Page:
Yes, I’m going to say it: Forget advocating. Be humble. Be honest and consistent. Go through the process. Listen to your attorney. Your most important asset as a terminated person is an unrestricted nursing license and lack of bitterness. Get advice from your attorney and mentors about what to say in job interviews about your termination. Rehearse your answers to the question of “why were you terminated from Banner Health.” Don’t decide that you’re never working for a hospital again and you don’t care what anyone thinks. You’re a single mom on welfare with a termination on your record; you don’t have the luxury of being picky.
This termination was not about who can order a case management consult. This was the typical crap that I saw every day. Someone important (in this case, the surgeon who was to perform the transplant) [it was a gastroenterologist, not the transplant surgeon, incidentally — ed.] looks bad or is pissed at someone for something and demands a termination and the thing spirals out of control.
This type of stuff is a hospital culture problem and certainly needs to stop, but a terminated employee is not going to stop anything like that, so don’t expose yourself to the world as a fired person with a chip on their shoulder.
Well, fair enough. You pick your battles. What she’s suggesting is that for Amanda Trujillo, maybe this wasn’t the hill to die on. This is true in some, maybe even most, cases. It is excellent advice, in fact. I have a friend whose employer reported her to the College of Nurses of Ontario — the semi-equivalent of state boards of nursing — for a serious med error that contributed to the death of a patient. She went through the process, humble and contrite, and received a formal written caution and oral reprimand. Her employer supported her through her rehabilitation, worked out a mentorship and learning plan with her; she took a refresher course on medication. She is still practicing. This is how the system is supposed to work, right?
To paraphrase Queen Victoria, just lie back and think of Florence. I don’t think I am caricaturing Nurse K’s position here, not much anyway. Most times, silence is golden and discretion is the better part of valour, and all those other platitudes your mother taught you.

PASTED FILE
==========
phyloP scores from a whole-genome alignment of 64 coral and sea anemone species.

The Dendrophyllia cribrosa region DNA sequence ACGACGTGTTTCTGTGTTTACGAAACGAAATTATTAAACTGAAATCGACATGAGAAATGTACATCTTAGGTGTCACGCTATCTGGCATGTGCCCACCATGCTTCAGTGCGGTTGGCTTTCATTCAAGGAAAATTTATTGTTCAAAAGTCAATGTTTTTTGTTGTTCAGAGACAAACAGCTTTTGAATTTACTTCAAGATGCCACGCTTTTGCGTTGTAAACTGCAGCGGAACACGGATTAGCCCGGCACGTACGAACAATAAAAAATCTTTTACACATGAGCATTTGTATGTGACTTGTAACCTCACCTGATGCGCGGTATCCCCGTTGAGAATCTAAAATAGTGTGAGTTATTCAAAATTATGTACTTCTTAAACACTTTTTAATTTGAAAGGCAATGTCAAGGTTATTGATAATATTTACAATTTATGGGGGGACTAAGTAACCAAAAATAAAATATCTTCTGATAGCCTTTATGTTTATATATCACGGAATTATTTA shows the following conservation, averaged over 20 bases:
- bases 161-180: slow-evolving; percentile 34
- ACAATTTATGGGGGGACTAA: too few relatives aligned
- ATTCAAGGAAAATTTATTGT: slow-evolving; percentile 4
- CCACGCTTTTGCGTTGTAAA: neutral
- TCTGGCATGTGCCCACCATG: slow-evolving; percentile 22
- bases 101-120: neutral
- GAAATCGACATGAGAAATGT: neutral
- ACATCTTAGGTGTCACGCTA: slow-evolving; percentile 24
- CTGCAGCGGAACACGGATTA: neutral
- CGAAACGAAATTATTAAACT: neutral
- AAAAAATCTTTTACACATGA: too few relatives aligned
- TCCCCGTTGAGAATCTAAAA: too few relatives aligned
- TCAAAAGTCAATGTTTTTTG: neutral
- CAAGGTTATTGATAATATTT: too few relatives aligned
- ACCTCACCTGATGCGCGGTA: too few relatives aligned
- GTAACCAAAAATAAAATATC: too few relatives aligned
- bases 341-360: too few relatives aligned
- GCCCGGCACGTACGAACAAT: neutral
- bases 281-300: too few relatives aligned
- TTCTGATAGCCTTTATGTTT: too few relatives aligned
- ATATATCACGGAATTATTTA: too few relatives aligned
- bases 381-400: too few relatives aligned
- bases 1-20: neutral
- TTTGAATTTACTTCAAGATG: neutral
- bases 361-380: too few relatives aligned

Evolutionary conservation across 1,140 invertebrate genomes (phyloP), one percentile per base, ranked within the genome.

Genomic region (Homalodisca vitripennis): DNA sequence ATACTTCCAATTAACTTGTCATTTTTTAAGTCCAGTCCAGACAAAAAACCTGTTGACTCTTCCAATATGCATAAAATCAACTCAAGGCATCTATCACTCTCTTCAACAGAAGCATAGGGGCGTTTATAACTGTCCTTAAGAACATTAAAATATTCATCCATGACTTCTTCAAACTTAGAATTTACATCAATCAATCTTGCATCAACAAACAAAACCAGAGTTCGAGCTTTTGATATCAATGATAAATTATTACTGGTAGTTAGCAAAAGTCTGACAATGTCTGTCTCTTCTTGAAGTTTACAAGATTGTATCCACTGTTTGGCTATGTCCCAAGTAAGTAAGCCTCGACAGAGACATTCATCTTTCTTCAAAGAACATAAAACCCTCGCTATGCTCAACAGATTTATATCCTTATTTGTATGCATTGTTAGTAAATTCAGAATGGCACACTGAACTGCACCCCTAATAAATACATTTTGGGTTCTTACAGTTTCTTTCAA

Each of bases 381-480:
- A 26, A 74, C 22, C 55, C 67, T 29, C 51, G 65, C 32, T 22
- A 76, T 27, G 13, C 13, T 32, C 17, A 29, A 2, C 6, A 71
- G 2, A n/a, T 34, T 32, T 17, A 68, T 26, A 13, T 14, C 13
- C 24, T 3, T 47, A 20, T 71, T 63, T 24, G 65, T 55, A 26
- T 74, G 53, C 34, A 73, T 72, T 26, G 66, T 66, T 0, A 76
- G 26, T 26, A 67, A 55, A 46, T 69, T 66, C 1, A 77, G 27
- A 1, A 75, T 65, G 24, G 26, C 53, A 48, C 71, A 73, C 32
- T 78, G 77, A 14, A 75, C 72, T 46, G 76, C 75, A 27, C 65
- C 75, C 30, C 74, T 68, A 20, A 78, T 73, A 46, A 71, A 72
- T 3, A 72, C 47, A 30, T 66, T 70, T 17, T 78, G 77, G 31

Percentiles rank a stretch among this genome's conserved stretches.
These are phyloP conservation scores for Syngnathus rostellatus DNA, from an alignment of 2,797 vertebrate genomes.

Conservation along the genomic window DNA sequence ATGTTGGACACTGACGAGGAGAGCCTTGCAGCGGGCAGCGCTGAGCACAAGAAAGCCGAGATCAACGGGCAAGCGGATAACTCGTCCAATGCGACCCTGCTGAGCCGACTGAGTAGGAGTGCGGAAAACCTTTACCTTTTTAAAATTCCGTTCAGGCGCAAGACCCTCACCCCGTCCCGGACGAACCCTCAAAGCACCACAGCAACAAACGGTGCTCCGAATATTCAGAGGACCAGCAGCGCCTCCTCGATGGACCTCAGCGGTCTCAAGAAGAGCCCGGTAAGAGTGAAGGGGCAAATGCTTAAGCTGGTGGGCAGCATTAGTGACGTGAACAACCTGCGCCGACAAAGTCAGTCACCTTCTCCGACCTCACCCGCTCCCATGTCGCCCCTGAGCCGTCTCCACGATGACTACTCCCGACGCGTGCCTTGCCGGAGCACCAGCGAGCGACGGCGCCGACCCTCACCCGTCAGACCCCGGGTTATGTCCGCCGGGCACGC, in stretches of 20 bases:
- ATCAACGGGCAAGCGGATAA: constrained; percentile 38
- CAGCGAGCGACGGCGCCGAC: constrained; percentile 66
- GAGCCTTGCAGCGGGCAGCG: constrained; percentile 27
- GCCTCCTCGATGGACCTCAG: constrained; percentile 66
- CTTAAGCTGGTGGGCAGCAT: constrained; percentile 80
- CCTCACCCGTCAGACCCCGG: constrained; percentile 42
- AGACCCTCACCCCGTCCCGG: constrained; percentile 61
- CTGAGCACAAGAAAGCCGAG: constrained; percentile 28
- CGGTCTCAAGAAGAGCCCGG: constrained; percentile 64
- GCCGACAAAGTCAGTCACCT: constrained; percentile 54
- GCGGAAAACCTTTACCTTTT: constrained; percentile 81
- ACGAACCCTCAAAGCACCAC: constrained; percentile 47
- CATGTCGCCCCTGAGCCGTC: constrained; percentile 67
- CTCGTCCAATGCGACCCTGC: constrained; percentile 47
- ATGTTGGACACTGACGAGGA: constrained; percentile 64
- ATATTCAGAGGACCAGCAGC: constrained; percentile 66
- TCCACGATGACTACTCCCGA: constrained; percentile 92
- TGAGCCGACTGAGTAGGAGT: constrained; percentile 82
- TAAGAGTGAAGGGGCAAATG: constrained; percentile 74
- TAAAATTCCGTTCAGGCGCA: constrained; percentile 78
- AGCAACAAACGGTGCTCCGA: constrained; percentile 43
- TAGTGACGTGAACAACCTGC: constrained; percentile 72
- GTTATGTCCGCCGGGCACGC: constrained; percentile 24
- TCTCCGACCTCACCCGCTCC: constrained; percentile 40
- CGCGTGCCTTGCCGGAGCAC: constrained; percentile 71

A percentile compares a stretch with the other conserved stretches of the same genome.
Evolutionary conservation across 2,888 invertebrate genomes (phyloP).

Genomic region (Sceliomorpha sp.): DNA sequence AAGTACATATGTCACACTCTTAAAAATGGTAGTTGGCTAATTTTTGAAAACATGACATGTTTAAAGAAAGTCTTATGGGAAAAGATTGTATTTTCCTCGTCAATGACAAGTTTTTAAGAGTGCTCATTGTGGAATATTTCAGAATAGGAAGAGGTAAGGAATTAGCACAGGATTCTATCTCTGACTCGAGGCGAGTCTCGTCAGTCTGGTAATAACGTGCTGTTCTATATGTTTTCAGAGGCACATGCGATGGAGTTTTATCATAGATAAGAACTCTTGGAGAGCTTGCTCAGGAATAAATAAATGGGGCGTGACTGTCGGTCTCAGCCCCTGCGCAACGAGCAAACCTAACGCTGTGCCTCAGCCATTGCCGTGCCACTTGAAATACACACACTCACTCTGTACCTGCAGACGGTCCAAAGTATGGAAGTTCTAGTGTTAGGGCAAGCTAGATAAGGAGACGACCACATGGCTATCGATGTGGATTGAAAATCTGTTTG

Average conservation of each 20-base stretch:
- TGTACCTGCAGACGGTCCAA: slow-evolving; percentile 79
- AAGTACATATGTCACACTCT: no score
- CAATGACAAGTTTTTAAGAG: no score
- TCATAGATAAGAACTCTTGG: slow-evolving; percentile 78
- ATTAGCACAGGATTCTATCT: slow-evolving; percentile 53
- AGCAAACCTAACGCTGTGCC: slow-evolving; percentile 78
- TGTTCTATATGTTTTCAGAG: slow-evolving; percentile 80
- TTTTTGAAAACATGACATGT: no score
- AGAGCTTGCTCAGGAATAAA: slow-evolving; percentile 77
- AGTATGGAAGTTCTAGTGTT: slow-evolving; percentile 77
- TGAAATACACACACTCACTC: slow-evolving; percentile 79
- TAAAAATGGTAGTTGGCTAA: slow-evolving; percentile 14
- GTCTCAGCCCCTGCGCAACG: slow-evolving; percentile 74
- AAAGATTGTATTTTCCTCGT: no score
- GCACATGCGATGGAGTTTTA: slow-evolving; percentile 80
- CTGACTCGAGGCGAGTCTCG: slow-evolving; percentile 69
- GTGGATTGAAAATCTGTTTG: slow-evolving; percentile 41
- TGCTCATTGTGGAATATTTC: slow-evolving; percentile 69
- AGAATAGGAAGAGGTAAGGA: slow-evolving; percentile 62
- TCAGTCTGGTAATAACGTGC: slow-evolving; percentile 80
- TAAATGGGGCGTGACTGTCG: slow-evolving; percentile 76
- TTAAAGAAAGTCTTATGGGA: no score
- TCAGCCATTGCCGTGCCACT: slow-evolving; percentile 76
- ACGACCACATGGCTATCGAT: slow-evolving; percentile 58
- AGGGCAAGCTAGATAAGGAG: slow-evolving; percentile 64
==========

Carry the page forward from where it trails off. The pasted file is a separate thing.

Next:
But then, this isn’t a conventional case. Let’s review for minute: Trujillo offers a patient information regarding an organ transplant and arranges, as per usual practice and at the patient’s request, a hospice care consult; this angers a physician; she is arbitrarily fired for exceeding her scope of practice in ordering this consult, which was inside her scope the day before; no one was harmed or put at risk, except, perhaps, the physician’s ego; Banner Health, Trujillo’s employer, reports her to the Arizona State Board of Nursing for practicing outside scope of practice which — I can’t say this enough — was practicing inside scope of practice the day before; the case languishes for months and months in some sort of bizarre Board of Nursing limbo; then the moment Trujillo’s case caught the attention of some ratty-end nurse bloggers, the Board of Nursing orders a psych consult, evidently because publicly defending yourself makes you crazy; the Board of Nursing subsequently (and in a highly dubious fashion) informs Trujillo’s university she’s under investigation, then denies it despite clear proof to the contrary; and now the latest buffoonery, a new accusation from the Board of Nursing that Trujillo has “misrepresented” herself as to her academic credentials.
If this is a typical case, we are all in trouble.
And there’s this observation: isn’t shutting up and going away what employers and managers and nursing boards expect front line nurses to do? Don’t make trouble, nurses. It’s unbecoming. It will just make things worse — yes, for you. Don’t advocate for yourself — because — we will call you crazy. You will be screwed over — and you will like it!
The thing is, even before all the fuss, it’s hard to imagine how this could have gotten worse for Amanda Trujillo. If the fix is in, if you’re being railroaded by your employer, and the state Board of Nursing (as Nurse K says) is shady and duplicitous, being demure and helpful and willing to take your lumps is not going to help you. And why in the name of everything that is sacred and good should you help someone who is seeking to harm you? And as for meekness and docility now? Seems rather besides the point now.
In any case, nurse as silent martyr is not a great image. Nurse as battered wife is worse. Advocacy for yourself, and for your profession is sometimes not one of many bad choices, it is the only choice. Because of circumstances yes, but also because it is right. And as Nurse Ratched points out, often it only takes one pebble to start an avalanche.